Post CRS Thoughts

The 40th Country Radio Seminar started off in encouraging style with Seth Godin giving an intelligent and rousing keynote.  He knows his stuff when it comes to the music and radio industries and he certainly knows how to engage in discussion about the future.  Mr. Godin also has a keen skill of inciting vision in those who wish to move from the broken model and into the new world.  A brilliant move by the CRS agenda committee to bring him in.

I was hopeful that spirit would continue on into the panels, but unfortunately what I witnessed only took us down familiar traveled roads and led us to a big “You are here” arrow.  During the three days of CRS I heard very little discussion and insight about preparing for the changes in the years to come.  Part of the problem is no one really knows what is ahead, but at least we should be having conversations about the opportunities within new creative business models.  Instead I sensed just a reactionary tone.  

For instance, in listening to one particular panel where the guests were talking about how 85% of country retail sales come from the big boxes like Wal-Mart, Best Buy, etc.  and how labels and distributors are handling the ever shrinking floor and stock space at these retailers.  Yes, these giants have been critical to our past success and are obviously important to our current victories, but what about five years from now?  We are still living in a Wal-Mart dominated world, but what happens if Wal-Mart continues to shrink the new music space and only increase catalog?  What if Wal-Mart decides they will only carry the Top 20 or 30 selling acts?  What if they ultimately conclude that selling CD’s is not part of their plan any longer because they just aren’t that profitable for the space they take up?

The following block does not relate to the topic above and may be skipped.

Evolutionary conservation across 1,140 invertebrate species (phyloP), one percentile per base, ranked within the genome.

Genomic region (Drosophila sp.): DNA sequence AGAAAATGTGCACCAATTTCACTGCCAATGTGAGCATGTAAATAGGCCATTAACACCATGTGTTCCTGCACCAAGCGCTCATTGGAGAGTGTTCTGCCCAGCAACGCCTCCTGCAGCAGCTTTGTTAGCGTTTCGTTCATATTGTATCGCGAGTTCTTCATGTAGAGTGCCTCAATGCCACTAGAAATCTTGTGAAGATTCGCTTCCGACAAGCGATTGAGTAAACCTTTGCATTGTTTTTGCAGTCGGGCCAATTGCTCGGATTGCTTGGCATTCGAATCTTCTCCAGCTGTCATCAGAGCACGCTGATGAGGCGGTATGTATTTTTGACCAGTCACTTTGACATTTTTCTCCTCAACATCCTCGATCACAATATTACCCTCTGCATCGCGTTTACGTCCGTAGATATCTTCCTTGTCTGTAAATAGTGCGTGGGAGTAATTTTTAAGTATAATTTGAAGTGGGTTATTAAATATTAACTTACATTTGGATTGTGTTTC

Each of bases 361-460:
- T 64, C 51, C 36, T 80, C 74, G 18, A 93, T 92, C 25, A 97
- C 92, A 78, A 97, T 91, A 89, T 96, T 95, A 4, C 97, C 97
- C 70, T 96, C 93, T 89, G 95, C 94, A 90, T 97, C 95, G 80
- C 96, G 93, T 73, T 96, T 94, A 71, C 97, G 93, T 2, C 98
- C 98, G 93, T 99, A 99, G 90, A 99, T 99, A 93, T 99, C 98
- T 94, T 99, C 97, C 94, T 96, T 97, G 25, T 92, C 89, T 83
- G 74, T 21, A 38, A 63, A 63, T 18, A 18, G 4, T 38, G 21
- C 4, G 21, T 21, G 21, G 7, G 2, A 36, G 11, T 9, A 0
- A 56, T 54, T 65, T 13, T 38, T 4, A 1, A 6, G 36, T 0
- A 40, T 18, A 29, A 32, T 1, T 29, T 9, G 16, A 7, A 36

What I really wanted to hear was a plan that does not involve CD’s, does not include Wal-Mart or Best Buy, and embraces new technology and innovative marketing.  A redefinition of our industry.  The same strategic thinking that Mr. Godin touched on in his keynote.  Though there were good panels, I wasn’t hearing anything remotely inspiring for the future.

Some within the music industry have made strides in getting up to speed with changes and technology, but we are still only making adjustments to what is happening to us at the moment.  We are not leading the way in engaging where the consumer is going and what they will want down the road.  That’s what got us in trouble to begin with. 

Overall I love Country Radio Seminar.  Walking around seeing old friends and making new ones.  Having discussions with remarkable individuals who I can learn a great deal from.  Talking with people about the partnership opportunities with Compassion International and finding them excited about the possibilities.   Checking out amazing artists and songwriters.  It’s a great time.  I simply expected more focus and vision for the future than what I encountered.

I’m hopeful things will move in the right direction with CRS, but currently the best place to engage the new world is at the Leadership Music Digital Summit being held in Nashville at the end of March.   There’s no Bridge Bar, no fans clamoring in the lobby, no free shows, no dinners at The Palm, and no labels dividing up the troops.  Yes, not as much fun, but a whole lot more relevant and affordable.

I would like to be relevant in the years ahead, how about you? 

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One Response to Post CRS Thoughts

  1. Pingback: Oldest Active Opry Member Hank Locklin Passed Away At 91 - Engine 145

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